Mikaela Shiffrin becomes fifth American to win overall World Cup title
Most ski racers have to win their globes on the slopes in the heat of competition. Mikaela Shiffrin, on the other hand, was able clinch one of hers from bed.
When Slovenia’s Ilka Stuhec, a speed specialist, opted out of Saturday’s slalom race at the World Cup Finals in Aspen, it clinched the overall World Cup title for Shiffrin, Eagle-Vail’s 22-year-old superstar.
“My mom walked into my room and I had just woken up from a nap and she said, ‘Oh, congratulations, the overall is yours,’” Shiffrin said after Saturday’s slalom, which she took second in. “It didn’t seem like a real thing. I don’t know; it’s odd to say I won something in ski racing when I wasn’t actually out on the hill. So it feels a little more real today. It will feel more real tomorrow when I’m actually holding it.”
While Shiffrin does have four slalom globes in five seasons, including this year, this is her first overall globe. She had it well in hand even before Stuhec stepped aside, as Shiffrin’s then 198-point lead meant Stuhec would have had to win both weekend technical races without Shiffrin finishing in the points either day.
As it turned out, a sleepy Shiffrin didn’t even need to roll out of bed.
“It means a lot to me,” Shiffrin said. “I can only say that because it’s been a dream since I was so young. I can’t tell you how I actually feel about it right now. It’s really hard to put those feelings into words. Definitely good though.”
Shiffrin has long had the hunger to go after the overall title, but she’s also had a lot of self-doubt. One of the best technical ski racers of all time, athletes often have to dip into other disciplines to go for the overall — in Shiffrin’s case, super-G or downhill.
She dipped her toes into each event this season, taking 13th in a Dec. 3 downhill in Lake Louise, Alberta, and taking fourth in a Jan. 29 super-G in Cortina d’Ampezzo, Italy. But really it’s been her dominance in slalom that separated her from the pack.
“I remember when Tina Maze had her big season and she said to me at the end, ‘Don’t do every event. It’s so exhausting,’” Shiffrin said, referring to the now-retired 2013 overall champion from Slovenia. “And I was like, ‘But that’s what I want to do.’ Now a couple years later I can understand what she means. I didn’t even ski in every race this year and I feel the fatigue. So it’s a tough balance. It’s been amazing to be able to succeed at that this year.”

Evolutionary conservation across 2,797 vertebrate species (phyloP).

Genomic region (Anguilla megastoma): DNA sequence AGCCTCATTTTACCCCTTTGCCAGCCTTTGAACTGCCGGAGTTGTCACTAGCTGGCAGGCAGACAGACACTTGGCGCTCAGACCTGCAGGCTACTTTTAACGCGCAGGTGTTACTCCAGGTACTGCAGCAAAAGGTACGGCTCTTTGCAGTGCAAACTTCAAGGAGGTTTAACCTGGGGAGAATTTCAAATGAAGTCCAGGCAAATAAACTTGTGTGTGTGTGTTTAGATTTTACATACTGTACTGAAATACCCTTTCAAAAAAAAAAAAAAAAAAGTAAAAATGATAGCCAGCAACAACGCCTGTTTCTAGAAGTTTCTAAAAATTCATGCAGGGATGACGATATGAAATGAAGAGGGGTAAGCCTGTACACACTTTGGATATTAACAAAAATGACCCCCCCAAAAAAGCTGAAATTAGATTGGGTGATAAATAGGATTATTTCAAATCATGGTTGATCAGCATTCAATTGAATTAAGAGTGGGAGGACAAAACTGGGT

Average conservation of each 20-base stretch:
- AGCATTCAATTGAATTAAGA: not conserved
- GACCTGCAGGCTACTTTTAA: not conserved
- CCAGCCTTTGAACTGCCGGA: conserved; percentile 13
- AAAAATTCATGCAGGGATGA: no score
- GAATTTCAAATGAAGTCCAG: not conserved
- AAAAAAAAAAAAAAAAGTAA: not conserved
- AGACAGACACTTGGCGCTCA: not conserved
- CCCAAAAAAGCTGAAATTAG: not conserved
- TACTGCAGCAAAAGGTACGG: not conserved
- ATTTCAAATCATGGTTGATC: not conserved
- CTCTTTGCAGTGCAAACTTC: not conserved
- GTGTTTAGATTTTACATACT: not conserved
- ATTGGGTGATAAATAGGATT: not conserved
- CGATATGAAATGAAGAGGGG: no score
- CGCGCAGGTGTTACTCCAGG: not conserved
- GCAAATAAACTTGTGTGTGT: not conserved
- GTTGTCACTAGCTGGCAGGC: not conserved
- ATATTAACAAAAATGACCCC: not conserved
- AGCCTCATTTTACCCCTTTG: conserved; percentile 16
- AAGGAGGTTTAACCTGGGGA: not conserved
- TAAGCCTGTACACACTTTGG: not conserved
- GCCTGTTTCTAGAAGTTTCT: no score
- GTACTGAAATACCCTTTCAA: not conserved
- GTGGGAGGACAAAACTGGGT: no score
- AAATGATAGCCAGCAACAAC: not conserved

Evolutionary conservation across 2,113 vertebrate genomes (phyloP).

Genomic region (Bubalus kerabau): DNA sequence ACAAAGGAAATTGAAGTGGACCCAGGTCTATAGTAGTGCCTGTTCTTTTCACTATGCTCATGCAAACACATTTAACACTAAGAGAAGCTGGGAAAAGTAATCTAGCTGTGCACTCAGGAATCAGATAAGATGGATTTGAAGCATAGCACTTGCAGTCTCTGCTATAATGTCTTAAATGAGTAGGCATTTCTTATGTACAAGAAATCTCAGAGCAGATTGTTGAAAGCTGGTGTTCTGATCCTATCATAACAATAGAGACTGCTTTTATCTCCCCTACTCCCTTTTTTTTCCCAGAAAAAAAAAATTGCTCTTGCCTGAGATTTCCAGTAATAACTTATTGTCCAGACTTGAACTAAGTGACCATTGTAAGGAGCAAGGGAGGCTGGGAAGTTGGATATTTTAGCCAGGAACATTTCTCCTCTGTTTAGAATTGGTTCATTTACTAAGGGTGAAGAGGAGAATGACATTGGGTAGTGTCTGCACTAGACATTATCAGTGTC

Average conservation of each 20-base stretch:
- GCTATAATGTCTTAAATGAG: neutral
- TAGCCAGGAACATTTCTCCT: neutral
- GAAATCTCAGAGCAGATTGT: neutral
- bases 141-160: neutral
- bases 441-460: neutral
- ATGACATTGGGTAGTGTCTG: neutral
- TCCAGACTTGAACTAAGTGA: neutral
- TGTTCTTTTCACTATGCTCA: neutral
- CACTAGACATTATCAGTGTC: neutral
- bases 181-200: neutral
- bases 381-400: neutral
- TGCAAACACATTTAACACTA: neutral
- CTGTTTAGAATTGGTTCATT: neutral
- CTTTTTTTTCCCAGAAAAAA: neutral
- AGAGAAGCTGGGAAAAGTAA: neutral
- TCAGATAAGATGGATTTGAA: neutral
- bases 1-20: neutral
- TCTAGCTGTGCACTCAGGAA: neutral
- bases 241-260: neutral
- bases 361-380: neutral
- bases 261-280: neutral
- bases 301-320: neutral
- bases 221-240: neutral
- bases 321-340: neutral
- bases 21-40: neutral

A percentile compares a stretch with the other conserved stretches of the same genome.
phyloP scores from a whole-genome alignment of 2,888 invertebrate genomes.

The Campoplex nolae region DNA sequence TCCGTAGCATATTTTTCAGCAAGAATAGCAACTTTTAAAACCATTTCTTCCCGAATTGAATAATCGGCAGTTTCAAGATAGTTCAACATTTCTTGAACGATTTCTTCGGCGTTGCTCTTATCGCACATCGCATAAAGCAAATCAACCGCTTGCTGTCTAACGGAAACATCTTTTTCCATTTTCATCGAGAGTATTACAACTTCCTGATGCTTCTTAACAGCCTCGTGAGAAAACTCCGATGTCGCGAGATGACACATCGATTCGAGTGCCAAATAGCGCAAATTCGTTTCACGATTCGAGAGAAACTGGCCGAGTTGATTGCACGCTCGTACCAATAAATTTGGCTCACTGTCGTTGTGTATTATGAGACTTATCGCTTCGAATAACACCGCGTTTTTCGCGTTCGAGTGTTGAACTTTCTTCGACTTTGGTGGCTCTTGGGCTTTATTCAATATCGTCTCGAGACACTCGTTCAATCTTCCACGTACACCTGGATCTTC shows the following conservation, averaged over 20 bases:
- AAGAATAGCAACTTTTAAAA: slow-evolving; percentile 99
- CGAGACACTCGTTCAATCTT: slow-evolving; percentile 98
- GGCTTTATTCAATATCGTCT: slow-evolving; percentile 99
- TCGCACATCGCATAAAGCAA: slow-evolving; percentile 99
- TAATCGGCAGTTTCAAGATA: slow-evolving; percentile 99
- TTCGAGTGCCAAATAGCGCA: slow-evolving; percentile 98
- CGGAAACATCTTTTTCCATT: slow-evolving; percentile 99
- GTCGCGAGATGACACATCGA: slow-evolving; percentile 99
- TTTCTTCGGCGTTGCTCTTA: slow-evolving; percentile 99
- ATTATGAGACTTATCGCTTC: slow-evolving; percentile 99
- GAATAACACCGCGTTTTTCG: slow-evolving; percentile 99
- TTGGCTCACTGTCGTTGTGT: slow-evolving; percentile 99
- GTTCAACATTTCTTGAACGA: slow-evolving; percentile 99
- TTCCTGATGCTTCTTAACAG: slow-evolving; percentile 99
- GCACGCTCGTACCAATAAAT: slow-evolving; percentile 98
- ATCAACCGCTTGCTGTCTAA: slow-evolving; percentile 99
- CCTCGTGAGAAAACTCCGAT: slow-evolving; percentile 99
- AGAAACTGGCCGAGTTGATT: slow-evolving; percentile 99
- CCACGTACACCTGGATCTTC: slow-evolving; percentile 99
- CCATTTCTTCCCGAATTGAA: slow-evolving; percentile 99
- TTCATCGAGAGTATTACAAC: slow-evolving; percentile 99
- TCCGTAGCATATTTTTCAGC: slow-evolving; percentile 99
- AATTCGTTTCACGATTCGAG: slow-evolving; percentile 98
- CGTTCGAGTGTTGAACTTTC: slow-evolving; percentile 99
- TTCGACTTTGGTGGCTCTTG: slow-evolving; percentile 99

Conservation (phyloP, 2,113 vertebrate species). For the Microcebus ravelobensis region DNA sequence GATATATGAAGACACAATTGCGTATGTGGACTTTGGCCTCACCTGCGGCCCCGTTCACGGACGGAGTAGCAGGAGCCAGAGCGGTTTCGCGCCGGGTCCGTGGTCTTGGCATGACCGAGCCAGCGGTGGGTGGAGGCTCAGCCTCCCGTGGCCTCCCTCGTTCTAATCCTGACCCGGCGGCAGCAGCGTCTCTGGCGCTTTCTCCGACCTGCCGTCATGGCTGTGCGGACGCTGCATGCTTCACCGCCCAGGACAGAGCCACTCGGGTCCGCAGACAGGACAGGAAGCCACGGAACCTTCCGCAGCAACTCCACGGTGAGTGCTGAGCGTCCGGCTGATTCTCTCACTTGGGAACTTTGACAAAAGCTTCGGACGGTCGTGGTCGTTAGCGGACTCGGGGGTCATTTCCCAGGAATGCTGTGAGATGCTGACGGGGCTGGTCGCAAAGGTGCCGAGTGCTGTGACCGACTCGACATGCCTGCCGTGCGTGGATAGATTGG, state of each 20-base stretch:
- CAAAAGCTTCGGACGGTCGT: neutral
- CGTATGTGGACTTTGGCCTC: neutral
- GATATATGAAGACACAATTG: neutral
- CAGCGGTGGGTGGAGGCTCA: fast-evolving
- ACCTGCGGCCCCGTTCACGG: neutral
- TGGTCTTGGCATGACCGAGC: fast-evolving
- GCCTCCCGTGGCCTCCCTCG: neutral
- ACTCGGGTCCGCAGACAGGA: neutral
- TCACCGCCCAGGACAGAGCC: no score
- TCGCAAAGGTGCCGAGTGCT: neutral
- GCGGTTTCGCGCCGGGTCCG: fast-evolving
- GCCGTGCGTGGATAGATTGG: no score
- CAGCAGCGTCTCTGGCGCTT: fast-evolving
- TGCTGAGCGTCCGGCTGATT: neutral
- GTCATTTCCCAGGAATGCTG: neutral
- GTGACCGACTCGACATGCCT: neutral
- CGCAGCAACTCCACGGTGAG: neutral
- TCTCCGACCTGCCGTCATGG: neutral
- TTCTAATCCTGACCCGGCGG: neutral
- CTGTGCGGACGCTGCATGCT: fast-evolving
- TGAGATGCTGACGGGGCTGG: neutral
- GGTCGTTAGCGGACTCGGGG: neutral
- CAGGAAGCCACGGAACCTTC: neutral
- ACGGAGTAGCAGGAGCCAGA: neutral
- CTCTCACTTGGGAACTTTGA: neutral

Shiffrin has 11 wins this season, six of which were in slalom. She has 31 career World Cup victories.
Shiffrin locked up the slalom globe last week with a win in Squaw Valley, California. She finishes the year with 840 points, while second place Veronika Velez Zuzulova of Slovakia had 565 points.
Ever the competitor, Shiffrin still feels she left a lot on the table. There certainly was disappointment, even if she did her best to hide it, about taking second to Slovakia’s Petra Vlhova in Saturday’s slalom in Aspen. But she also feels that heartache will disappear when she gets to hoist the overall globe today.
“I had another goal this season that I wasn’t able to accomplish, which was to win every single slalom. And I don’t know if that will ever be done or if I’ll be able to do it, but that’s the kind of ambition that I have,” Shiffrin said. “There is a lot of people that go into making a champion, or somebody who can win these races. I’ve had an amazing career so far, but it’s not my own success. It’s the success of everybody who’s been able to give me something to learn along the way.”
Shiffrin will wrap up her season today with the women’s giant slalom. The overall globe presentations will take place after the race.
Shiffrin will be the fifth American to win an overall globe and the first since Lindsey Vonn in 2012. Other overall winners include Phil Mahre, Tamara McKinney and Bode Miller.
“Mikaela’s got the whole package, where she’s worked hard and loves what she does,” McKinney told The Associated Press from Aspen. “That’s at the core of it. It’s been really exciting to watch.”
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